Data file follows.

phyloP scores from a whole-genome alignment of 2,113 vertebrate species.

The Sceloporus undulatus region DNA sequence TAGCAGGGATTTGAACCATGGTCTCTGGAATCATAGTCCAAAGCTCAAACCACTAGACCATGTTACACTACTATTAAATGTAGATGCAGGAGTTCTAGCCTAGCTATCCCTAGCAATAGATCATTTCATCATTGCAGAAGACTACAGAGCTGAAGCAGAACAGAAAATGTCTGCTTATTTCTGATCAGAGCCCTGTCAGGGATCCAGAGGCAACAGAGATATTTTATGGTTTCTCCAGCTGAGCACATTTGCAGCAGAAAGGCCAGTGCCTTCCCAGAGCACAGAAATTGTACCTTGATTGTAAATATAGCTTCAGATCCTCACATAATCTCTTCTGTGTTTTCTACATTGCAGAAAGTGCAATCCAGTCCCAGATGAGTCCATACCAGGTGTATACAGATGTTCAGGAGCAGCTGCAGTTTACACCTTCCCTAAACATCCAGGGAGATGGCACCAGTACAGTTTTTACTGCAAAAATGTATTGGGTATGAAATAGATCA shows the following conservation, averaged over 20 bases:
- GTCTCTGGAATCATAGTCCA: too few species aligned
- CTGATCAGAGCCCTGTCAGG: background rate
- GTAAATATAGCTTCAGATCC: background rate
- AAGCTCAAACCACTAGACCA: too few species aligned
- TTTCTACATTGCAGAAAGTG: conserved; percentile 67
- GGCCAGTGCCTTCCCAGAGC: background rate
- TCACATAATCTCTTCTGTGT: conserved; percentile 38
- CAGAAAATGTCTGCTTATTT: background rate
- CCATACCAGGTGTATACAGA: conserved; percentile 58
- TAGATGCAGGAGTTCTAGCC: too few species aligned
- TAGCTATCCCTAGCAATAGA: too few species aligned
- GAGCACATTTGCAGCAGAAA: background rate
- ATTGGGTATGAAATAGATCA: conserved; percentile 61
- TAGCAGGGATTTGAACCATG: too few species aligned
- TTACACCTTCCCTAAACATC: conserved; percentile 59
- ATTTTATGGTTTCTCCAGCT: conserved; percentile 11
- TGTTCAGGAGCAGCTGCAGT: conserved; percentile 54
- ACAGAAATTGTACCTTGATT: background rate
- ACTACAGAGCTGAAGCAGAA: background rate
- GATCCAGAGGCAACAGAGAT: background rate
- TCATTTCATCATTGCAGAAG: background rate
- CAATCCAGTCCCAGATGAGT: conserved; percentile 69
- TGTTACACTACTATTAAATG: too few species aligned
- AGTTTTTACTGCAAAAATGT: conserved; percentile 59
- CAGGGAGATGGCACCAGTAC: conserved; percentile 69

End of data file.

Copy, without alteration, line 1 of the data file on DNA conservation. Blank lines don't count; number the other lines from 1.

phyloP scores from a whole-genome alignment of 2,113 vertebrate species.